MINNEAPOLIS (Dec. 9, 2014) — Tackling Torture at the Top, the T3 Committee of Women Against Military Madness (WAMM) issued a statement Tuesday saying it is gratified to finally witness the release of a redacted summary of the Senate Intelligence Committee’s Report.
Our “T3” committee of anti-torture activists was founded more than a decade ago when the first reports of torture at Abu Ghraib and Guantanamo began to surface. Our nation has had a long wait for real investigation, truthfulness, and accountability for one of the most egregious type of war crimes – termed a “jus cogens” crime because there is no possible legal justification for torture under the rule of law. This 6,000-page report has taken six years to be released, costing taxpayers more than $40 million. We trust this will inspire the important national discussion and public debate, which, if allowed to develop, may prevent a recurrence of such horrific war crimes perpetrated in the name of the U.S.
Pandora’s Box was opened. It’s difficult to put the evil back inside, but that is what must be done. We underscore former Vice President Walter Mondale’s wisdom: Torture should not be “like a loaded gun laid on the table for anyone to come along and use.” He’s repeated this warning over several years when hosting national security experts, many of whom were former government officials who witnessed how the box of evils was opened after Sept. 11, 2001.
We believe the Senate Committee was especially intelligent to realize they needed to demonstrate how the use of torture tactics are not merely unethical and illegal, but also how such tactics are totally ineffective and unwise as a matter of policy. The use of torture not only failed to obtain timely and accurate intelligence information, but actually resulted in false confessions that were used to gin up launching the unjustified and illegal war upon Iraq. Additionally, the blowback from U.S. use of torture has increased recruitment of terrorist groups and resulted in the deaths of numerous soldiers and other U.S. citizens because terrorists and insurgents could then point to the U.S. as having itself destroyed the previously well-ingrained rule of law and international prohibition upon use of torture.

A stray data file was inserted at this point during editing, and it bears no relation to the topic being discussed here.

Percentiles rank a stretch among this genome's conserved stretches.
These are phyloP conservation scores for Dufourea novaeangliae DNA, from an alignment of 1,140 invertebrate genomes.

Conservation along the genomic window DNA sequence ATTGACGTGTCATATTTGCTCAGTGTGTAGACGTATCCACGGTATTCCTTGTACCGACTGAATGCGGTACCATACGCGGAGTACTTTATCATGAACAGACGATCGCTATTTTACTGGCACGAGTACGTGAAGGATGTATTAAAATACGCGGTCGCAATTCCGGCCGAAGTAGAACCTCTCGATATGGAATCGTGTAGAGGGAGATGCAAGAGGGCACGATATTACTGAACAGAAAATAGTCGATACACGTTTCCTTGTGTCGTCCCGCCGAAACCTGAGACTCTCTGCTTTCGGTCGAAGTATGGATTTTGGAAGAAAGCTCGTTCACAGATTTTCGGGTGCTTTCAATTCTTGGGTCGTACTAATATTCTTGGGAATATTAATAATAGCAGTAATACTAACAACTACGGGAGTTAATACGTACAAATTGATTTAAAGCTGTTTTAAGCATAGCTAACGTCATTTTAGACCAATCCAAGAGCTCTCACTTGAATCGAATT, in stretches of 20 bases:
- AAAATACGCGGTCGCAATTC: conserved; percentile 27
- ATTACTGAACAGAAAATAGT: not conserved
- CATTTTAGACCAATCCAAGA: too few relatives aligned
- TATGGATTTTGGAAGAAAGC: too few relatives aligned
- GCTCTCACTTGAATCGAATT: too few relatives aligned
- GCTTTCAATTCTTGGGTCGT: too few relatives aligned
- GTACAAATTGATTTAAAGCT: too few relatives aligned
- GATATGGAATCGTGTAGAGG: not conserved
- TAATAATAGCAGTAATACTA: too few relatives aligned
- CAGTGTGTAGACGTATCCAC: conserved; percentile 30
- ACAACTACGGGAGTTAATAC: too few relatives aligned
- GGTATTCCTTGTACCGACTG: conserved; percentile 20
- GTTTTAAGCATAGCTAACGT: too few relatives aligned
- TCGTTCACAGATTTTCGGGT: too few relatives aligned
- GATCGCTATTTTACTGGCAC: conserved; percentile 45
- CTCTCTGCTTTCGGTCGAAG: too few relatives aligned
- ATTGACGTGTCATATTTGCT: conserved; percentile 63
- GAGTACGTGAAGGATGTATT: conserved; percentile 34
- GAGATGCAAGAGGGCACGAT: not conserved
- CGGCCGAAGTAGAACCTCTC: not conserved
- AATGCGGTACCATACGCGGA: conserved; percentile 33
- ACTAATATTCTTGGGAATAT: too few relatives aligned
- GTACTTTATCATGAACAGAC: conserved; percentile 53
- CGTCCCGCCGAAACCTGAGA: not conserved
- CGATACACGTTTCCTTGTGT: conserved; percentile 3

Our T3 Committee’s concerns remain, however. This Report alone, since it deals mostly with relatively low-level (usually called “rogue”) instances of torture by CIA contractors, will not effectively ferret out the orders and “legal” architecture coming from “the Top” – from the politicians who granted the “green light” to those on the lower levels of the CIA and military hierarchies who then actually committed the war crimes. Already the news is full of Bush Administration officials strategizing as to whether to “circle the wagons” or to “throw CIA operatives under the bus” in an attempt to avoid blame. There are even reports that former Vice President Dick Cheney (the main torture architect) is voicing indignation that former President Bush is attempting to distance himself from the orders to commit torture.
It must also be noted that a Minnesota connection exists. Apparently many of the early so-called “torture memos” of the Bush Administration were authored by Robert Delahunty, who currently teaches law at the University of St. Thomas School of Law and his then Office of Legal Counsel colleague John Yoo. The “torture memos” attempted to create a “get out of jail free” defense for the politicians who ordered torture. Bush Administration officials believed, if and when their having ordered acts of torture and cruel and inhumane abuse was discovered, they might point to this series of memos. The post-9/11 OLC memos claimed the Geneva Conventions did not apply to the “war on terror” and most were based on the notion that the President possessed unlimited unilateral “Commander in Chief” war presidency powers to override normal Constitutional law.
In addition to calling for more truthfulness about the responsibility of those at the top who gave the orders and concocted spurious “legalization” of torture defenses, our T3 Committee points to the analysis and recommendations recently set forth at “Just Security,” entitled “Disappearing People and Disappearing the Evidence: The Deeper Significance of the SSCI Report” (http://justsecurity.org/14054/ guest-post-disappearing- people-disappearing-evidence- deeper-significance-ssci- report/) written by Katherine Hawkins, the main investigator for the Constitution Project’s Task Force on Detainee Treatment. Significantly, Hawkins writes, and our T3 Committee agrees with, the following:
On August 12, in response to these developments, twenty public interest organizations sent a letter to President Obama asking him to take three concrete steps:
1.Replace John Brennan as CIA Director;
2.Declassify the CIA Inspector General’s report on the CIA’s searches of Senate computers;
3.Remove the excessive redactions of the Executive Summary of the Senate torture report, and declassify the full report.
We expect that the first of these requests will receive the most attention. But the other two are every bit as important. The problem did not begin with John Brennan, nor will it end with him, even if he resigns or is fired. The problem is that no bureaucracy can be trusted with the power to disappear people, torture them, and then disappear the evidence of these abuses.
As our Committee name indicates, we believe that, in order to fully put the evil back into the box, torture and other war crimes must be “tackled at the top.”